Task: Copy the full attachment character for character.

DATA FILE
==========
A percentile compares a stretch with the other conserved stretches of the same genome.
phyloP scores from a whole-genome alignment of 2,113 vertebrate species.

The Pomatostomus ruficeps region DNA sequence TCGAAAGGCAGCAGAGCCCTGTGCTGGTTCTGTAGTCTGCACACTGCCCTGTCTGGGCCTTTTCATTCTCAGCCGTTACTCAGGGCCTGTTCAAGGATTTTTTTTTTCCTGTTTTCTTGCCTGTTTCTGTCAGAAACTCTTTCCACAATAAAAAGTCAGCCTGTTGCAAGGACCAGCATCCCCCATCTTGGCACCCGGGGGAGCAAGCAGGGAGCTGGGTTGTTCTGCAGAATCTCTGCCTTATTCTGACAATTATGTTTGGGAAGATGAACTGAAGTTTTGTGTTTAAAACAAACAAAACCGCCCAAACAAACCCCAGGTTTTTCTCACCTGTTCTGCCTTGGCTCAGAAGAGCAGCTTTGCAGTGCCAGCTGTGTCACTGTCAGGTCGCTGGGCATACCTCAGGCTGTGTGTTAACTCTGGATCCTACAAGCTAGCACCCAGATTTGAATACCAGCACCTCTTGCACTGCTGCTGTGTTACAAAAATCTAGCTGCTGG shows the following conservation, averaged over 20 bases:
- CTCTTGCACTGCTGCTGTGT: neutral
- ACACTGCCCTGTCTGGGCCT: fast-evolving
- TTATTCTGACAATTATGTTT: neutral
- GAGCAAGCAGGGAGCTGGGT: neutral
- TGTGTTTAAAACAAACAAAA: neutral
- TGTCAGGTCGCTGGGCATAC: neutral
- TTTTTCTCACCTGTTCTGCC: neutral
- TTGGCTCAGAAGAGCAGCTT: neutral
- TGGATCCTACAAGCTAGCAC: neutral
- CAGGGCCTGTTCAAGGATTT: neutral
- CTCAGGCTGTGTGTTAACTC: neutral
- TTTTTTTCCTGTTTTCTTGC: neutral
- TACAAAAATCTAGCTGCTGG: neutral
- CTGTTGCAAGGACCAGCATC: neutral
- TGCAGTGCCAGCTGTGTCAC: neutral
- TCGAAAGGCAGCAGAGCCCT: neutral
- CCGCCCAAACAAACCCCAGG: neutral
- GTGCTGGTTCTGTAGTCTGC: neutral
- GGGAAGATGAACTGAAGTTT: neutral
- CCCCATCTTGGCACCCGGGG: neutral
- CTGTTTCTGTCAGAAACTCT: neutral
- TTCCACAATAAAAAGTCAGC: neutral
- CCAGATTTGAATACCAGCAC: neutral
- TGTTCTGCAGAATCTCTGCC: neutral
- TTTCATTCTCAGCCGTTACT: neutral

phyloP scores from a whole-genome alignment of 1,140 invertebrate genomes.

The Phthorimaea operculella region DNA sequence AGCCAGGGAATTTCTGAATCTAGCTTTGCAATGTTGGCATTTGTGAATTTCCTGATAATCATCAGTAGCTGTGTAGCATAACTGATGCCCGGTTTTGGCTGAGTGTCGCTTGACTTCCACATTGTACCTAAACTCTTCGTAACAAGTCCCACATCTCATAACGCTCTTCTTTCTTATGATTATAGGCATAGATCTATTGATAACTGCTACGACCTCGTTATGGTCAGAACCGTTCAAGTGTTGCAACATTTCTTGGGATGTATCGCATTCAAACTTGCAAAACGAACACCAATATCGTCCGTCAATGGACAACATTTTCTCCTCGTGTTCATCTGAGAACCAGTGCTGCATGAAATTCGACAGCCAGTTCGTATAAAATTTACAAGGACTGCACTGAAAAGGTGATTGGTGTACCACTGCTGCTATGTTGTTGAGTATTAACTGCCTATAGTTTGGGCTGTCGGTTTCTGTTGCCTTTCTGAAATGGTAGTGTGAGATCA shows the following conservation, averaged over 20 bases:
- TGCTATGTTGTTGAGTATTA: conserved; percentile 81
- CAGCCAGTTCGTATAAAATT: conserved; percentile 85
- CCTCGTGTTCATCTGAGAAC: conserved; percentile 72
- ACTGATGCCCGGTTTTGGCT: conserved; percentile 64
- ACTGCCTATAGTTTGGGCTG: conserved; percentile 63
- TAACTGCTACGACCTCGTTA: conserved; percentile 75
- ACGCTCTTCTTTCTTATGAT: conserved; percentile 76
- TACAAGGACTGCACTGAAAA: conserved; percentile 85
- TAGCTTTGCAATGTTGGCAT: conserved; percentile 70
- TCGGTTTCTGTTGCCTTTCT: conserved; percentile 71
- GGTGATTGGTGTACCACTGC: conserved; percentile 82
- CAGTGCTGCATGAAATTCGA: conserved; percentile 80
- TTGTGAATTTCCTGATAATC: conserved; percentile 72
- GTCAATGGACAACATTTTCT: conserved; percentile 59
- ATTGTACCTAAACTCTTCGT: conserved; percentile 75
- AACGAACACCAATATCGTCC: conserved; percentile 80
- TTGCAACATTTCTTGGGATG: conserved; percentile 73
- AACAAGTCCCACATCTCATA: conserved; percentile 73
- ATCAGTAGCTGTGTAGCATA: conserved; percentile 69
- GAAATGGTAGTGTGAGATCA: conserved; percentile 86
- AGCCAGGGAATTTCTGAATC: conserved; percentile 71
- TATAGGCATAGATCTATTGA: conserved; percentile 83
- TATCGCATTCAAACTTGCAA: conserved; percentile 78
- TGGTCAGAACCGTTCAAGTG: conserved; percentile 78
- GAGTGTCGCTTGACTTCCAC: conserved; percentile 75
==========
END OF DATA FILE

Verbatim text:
A percentile compares a stretch with the other conserved stretches of the same genome.
phyloP scores from a whole-genome alignment of 2,113 vertebrate species.

The Pomatostomus ruficeps region DNA sequence TCGAAAGGCAGCAGAGCCCTGTGCTGGTTCTGTAGTCTGCACACTGCCCTGTCTGGGCCTTTTCATTCTCAGCCGTTACTCAGGGCCTGTTCAAGGATTTTTTTTTTCCTGTTTTCTTGCCTGTTTCTGTCAGAAACTCTTTCCACAATAAAAAGTCAGCCTGTTGCAAGGACCAGCATCCCCCATCTTGGCACCCGGGGGAGCAAGCAGGGAGCTGGGTTGTTCTGCAGAATCTCTGCCTTATTCTGACAATTATGTTTGGGAAGATGAACTGAAGTTTTGTGTTTAAAACAAACAAAACCGCCCAAACAAACCCCAGGTTTTTCTCACCTGTTCTGCCTTGGCTCAGAAGAGCAGCTTTGCAGTGCCAGCTGTGTCACTGTCAGGTCGCTGGGCATACCTCAGGCTGTGTGTTAACTCTGGATCCTACAAGCTAGCACCCAGATTTGAATACCAGCACCTCTTGCACTGCTGCTGTGTTACAAAAATCTAGCTGCTGG shows the following conservation, averaged over 20 bases:
- CTCTTGCACTGCTGCTGTGT: neutral
- ACACTGCCCTGTCTGGGCCT: fast-evolving
- TTATTCTGACAATTATGTTT: neutral
- GAGCAAGCAGGGAGCTGGGT: neutral
- TGTGTTTAAAACAAACAAAA: neutral
- TGTCAGGTCGCTGGGCATAC: neutral
- TTTTTCTCACCTGTTCTGCC: neutral
- TTGGCTCAGAAGAGCAGCTT: neutral
- TGGATCCTACAAGCTAGCAC: neutral
- CAGGGCCTGTTCAAGGATTT: neutral
- CTCAGGCTGTGTGTTAACTC: neutral
- TTTTTTTCCTGTTTTCTTGC: neutral
- TACAAAAATCTAGCTGCTGG: neutral
- CTGTTGCAAGGACCAGCATC: neutral
- TGCAGTGCCAGCTGTGTCAC: neutral
- TCGAAAGGCAGCAGAGCCCT: neutral
- CCGCCCAAACAAACCCCAGG: neutral
- GTGCTGGTTCTGTAGTCTGC: neutral
- GGGAAGATGAACTGAAGTTT: neutral
- CCCCATCTTGGCACCCGGGG: neutral
- CTGTTTCTGTCAGAAACTCT: neutral
- TTCCACAATAAAAAGTCAGC: neutral
- CCAGATTTGAATACCAGCAC: neutral
- TGTTCTGCAGAATCTCTGCC: neutral
- TTTCATTCTCAGCCGTTACT: neutral

phyloP scores from a whole-genome alignment of 1,140 invertebrate genomes.

The Phthorimaea operculella region DNA sequence AGCCAGGGAATTTCTGAATCTAGCTTTGCAATGTTGGCATTTGTGAATTTCCTGATAATCATCAGTAGCTGTGTAGCATAACTGATGCCCGGTTTTGGCTGAGTGTCGCTTGACTTCCACATTGTACCTAAACTCTTCGTAACAAGTCCCACATCTCATAACGCTCTTCTTTCTTATGATTATAGGCATAGATCTATTGATAACTGCTACGACCTCGTTATGGTCAGAACCGTTCAAGTGTTGCAACATTTCTTGGGATGTATCGCATTCAAACTTGCAAAACGAACACCAATATCGTCCGTCAATGGACAACATTTTCTCCTCGTGTTCATCTGAGAACCAGTGCTGCATGAAATTCGACAGCCAGTTCGTATAAAATTTACAAGGACTGCACTGAAAAGGTGATTGGTGTACCACTGCTGCTATGTTGTTGAGTATTAACTGCCTATAGTTTGGGCTGTCGGTTTCTGTTGCCTTTCTGAAATGGTAGTGTGAGATCA shows the following conservation, averaged over 20 bases:
- TGCTATGTTGTTGAGTATTA: conserved; percentile 81
- CAGCCAGTTCGTATAAAATT: conserved; percentile 85
- CCTCGTGTTCATCTGAGAAC: conserved; percentile 72
- ACTGATGCCCGGTTTTGGCT: conserved; percentile 64
- ACTGCCTATAGTTTGGGCTG: conserved; percentile 63
- TAACTGCTACGACCTCGTTA: conserved; percentile 75
- ACGCTCTTCTTTCTTATGAT: conserved; percentile 76
- TACAAGGACTGCACTGAAAA: conserved; percentile 85
- TAGCTTTGCAATGTTGGCAT: conserved; percentile 70
- TCGGTTTCTGTTGCCTTTCT: conserved; percentile 71
- GGTGATTGGTGTACCACTGC: conserved; percentile 82
- CAGTGCTGCATGAAATTCGA: conserved; percentile 80
- TTGTGAATTTCCTGATAATC: conserved; percentile 72
- GTCAATGGACAACATTTTCT: conserved; percentile 59
- ATTGTACCTAAACTCTTCGT: conserved; percentile 75
- AACGAACACCAATATCGTCC: conserved; percentile 80
- TTGCAACATTTCTTGGGATG: conserved; percentile 73
- AACAAGTCCCACATCTCATA: conserved; percentile 73
- ATCAGTAGCTGTGTAGCATA: conserved; percentile 69
- GAAATGGTAGTGTGAGATCA: conserved; percentile 86
- AGCCAGGGAATTTCTGAATC: conserved; percentile 71
- TATAGGCATAGATCTATTGA: conserved; percentile 83
- TATCGCATTCAAACTTGCAA: conserved; percentile 78
- TGGTCAGAACCGTTCAAGTG: conserved; percentile 78
- GAGTGTCGCTTGACTTCCAC: conserved; percentile 75